The community had a need for "live theater," she said, and Playmakers provided the outlet. "People were just moving into Covington, and they became involved. They didn't mind working, coming out each weekend and fixing up the barn."

Let's Put On A Play

"It was so much fun, painting, hammering, sawing: some of the cow stalls had to be torn down, there were no rest rooms. There was so much laughing and camaraderie among strangers who had come together for this new thing. We built a stage, and we got chairs from some place... it was so exciting."

The Barn  

 "It truly was just like a Judy Garland and Mickey Rooney movie, hey folks! We found a barn, we're fixing it up, we're going to put on a play! Come see us!," she laughed. "That is exactly what it was like."  

"I have to say, those first plays in the barn, the accommodations were primitive," she admitted, describing the restroom facilities, or lack thereof. 

The first play on the boards of the barn was "Kind Lady."  That was in February of 1956. 


One of the first plays
 
While a few experienced actors were among the group, most of those involved were amateurs, she said. "There were many wonderful couples, airline pilots, all kinds of people, a motley group." The original group numbered about 25 to 30 people, she said. The barn work crews got up to 50 people.

Off To A Good Start

"The first season went very well, and when we were trying to sell the first season, the Southern Hotel allowed us to sell tickets in the lobby," she explained. 

The first few seasons the plays ran for three nights over one weekend. "Lots of people came to see the plays, and we had to bring in folding chairs from wherever we could find them," she said. "We were constantly trying to improve, everybody took turns directing,  and they were proud of the fact they had local people, non-professionals, directing the plays."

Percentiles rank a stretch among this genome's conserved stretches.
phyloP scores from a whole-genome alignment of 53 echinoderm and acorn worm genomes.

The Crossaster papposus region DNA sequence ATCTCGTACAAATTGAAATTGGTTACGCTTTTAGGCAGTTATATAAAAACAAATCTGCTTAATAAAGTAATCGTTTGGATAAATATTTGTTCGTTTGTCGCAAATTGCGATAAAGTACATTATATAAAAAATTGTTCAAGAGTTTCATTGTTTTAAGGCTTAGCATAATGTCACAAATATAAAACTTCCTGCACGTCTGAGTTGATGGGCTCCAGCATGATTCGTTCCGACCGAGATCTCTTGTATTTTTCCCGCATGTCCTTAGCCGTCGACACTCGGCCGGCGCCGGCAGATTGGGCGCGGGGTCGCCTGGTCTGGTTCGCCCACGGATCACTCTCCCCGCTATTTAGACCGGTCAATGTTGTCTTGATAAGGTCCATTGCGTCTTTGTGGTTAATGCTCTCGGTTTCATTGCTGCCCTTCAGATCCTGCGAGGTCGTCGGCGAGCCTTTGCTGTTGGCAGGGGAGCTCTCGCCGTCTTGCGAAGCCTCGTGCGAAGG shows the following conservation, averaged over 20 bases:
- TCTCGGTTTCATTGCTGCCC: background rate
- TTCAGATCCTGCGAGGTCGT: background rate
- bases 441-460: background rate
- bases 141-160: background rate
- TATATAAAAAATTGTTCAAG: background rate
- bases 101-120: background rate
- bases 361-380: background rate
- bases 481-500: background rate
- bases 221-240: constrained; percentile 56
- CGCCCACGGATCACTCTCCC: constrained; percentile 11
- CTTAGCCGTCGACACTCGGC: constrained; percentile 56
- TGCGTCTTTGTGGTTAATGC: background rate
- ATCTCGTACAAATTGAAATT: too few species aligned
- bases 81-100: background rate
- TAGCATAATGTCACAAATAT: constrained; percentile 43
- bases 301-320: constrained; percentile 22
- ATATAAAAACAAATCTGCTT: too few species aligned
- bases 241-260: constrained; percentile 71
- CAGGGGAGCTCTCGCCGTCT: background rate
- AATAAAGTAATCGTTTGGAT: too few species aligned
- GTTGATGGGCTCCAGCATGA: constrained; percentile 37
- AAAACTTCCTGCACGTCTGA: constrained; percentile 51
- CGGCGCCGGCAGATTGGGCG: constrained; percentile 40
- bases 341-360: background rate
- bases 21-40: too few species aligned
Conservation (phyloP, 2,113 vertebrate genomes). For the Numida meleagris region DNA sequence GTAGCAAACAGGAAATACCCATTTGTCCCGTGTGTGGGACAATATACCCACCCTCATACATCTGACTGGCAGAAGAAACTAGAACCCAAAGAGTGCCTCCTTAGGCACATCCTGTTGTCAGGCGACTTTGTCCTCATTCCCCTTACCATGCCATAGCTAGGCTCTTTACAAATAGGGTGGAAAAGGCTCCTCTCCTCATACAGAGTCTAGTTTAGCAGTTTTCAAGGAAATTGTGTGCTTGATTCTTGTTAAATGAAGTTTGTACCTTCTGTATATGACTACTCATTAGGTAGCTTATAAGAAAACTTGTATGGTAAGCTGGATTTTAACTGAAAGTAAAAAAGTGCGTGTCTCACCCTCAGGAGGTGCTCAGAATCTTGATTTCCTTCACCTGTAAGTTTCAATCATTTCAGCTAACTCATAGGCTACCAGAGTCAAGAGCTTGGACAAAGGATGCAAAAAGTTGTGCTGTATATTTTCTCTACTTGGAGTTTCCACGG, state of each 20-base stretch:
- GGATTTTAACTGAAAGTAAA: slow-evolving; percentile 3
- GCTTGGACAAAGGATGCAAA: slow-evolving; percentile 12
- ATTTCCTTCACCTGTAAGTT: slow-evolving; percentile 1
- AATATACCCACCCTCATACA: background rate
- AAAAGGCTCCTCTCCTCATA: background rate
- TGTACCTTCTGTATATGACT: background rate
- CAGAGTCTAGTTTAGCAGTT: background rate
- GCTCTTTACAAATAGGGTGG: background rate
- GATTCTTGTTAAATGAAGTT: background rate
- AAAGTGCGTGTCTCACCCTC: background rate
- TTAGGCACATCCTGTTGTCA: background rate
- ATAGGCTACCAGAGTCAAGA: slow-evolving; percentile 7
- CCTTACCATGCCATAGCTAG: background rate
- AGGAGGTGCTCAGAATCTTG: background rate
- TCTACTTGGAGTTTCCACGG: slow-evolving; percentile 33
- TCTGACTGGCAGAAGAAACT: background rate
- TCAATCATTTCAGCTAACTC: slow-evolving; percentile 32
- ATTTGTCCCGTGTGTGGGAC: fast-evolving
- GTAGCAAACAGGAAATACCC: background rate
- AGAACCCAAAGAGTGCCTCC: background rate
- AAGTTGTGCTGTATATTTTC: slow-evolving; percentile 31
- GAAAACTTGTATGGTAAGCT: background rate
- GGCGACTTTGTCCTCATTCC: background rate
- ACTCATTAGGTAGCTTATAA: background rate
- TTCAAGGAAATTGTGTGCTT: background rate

That Playmakers used non-professionals to direct the plays was a point of pride and a selling point for getting involved, in fact. 

@!#*@!&

She remembered the discomfort of local audiences when Playmakers presented its first play with cursing. "And there was quite a bit of cursing in this play," Clanton recalled. "That really caused the town to rock. The play was called 'Light Up The Sky.' When the on-stage cursing started, there were a few people in the audience who got up and left."

Officers were elected, four plays were presented a year, and a reading committee keep busy checking out the possible plays. "The King and I was a popular play, one of the first musicals," she recalls. It even had choreography which was handled by her sister Rosemerry Fuhrmann Hanian.

Another group of dedicated folk were the set designers and builders, she recalled. "And they worked like dogs every production." 

She began naming names of the many local residents active across the years, names like Nikki Barranger, Elizabeth Malone, Robert and Katherine Lobdell, Charles O'Brien and many, many others.